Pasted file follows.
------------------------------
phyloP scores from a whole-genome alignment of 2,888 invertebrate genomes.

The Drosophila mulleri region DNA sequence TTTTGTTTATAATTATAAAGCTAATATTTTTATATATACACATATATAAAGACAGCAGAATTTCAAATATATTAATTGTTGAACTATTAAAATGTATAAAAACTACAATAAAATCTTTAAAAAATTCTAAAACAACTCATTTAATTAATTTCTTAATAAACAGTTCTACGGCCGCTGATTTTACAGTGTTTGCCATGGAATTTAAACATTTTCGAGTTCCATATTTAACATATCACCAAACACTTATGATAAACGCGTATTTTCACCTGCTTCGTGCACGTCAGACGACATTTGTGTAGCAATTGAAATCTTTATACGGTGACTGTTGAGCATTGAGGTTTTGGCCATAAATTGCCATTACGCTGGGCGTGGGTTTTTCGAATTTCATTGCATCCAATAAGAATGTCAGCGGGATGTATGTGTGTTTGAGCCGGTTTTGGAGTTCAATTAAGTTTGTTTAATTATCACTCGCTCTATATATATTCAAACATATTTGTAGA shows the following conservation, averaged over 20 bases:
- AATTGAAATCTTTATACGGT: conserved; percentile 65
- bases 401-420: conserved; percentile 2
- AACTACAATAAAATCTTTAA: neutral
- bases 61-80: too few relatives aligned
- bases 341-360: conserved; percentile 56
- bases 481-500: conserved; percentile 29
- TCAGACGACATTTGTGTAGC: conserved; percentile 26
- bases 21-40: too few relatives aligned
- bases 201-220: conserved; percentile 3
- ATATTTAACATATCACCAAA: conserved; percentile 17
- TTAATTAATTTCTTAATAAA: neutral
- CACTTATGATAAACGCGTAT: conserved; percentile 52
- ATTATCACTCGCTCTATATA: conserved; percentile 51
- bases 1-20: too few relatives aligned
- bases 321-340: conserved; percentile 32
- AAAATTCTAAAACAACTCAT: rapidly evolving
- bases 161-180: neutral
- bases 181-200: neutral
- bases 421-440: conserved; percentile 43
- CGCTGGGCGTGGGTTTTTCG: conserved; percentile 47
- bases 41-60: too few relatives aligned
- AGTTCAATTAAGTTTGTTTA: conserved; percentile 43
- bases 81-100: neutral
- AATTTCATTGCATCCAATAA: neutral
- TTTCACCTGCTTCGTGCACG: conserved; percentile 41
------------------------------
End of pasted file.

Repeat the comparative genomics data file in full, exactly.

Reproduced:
phyloP scores from a whole-genome alignment of 2,888 invertebrate genomes.

The Drosophila mulleri region DNA sequence TTTTGTTTATAATTATAAAGCTAATATTTTTATATATACACATATATAAAGACAGCAGAATTTCAAATATATTAATTGTTGAACTATTAAAATGTATAAAAACTACAATAAAATCTTTAAAAAATTCTAAAACAACTCATTTAATTAATTTCTTAATAAACAGTTCTACGGCCGCTGATTTTACAGTGTTTGCCATGGAATTTAAACATTTTCGAGTTCCATATTTAACATATCACCAAACACTTATGATAAACGCGTATTTTCACCTGCTTCGTGCACGTCAGACGACATTTGTGTAGCAATTGAAATCTTTATACGGTGACTGTTGAGCATTGAGGTTTTGGCCATAAATTGCCATTACGCTGGGCGTGGGTTTTTCGAATTTCATTGCATCCAATAAGAATGTCAGCGGGATGTATGTGTGTTTGAGCCGGTTTTGGAGTTCAATTAAGTTTGTTTAATTATCACTCGCTCTATATATATTCAAACATATTTGTAGA shows the following conservation, averaged over 20 bases:
- AATTGAAATCTTTATACGGT: conserved; percentile 65
- bases 401-420: conserved; percentile 2
- AACTACAATAAAATCTTTAA: neutral
- bases 61-80: too few relatives aligned
- bases 341-360: conserved; percentile 56
- bases 481-500: conserved; percentile 29
- TCAGACGACATTTGTGTAGC: conserved; percentile 26
- bases 21-40: too few relatives aligned
- bases 201-220: conserved; percentile 3
- ATATTTAACATATCACCAAA: conserved; percentile 17
- TTAATTAATTTCTTAATAAA: neutral
- CACTTATGATAAACGCGTAT: conserved; percentile 52
- ATTATCACTCGCTCTATATA: conserved; percentile 51
- bases 1-20: too few relatives aligned
- bases 321-340: conserved; percentile 32
- AAAATTCTAAAACAACTCAT: rapidly evolving
- bases 161-180: neutral
- bases 181-200: neutral
- bases 421-440: conserved; percentile 43
- CGCTGGGCGTGGGTTTTTCG: conserved; percentile 47
- bases 41-60: too few relatives aligned
- AGTTCAATTAAGTTTGTTTA: conserved; percentile 43
- bases 81-100: neutral
- AATTTCATTGCATCCAATAA: neutral
- TTTCACCTGCTTCGTGCACG: conserved; percentile 41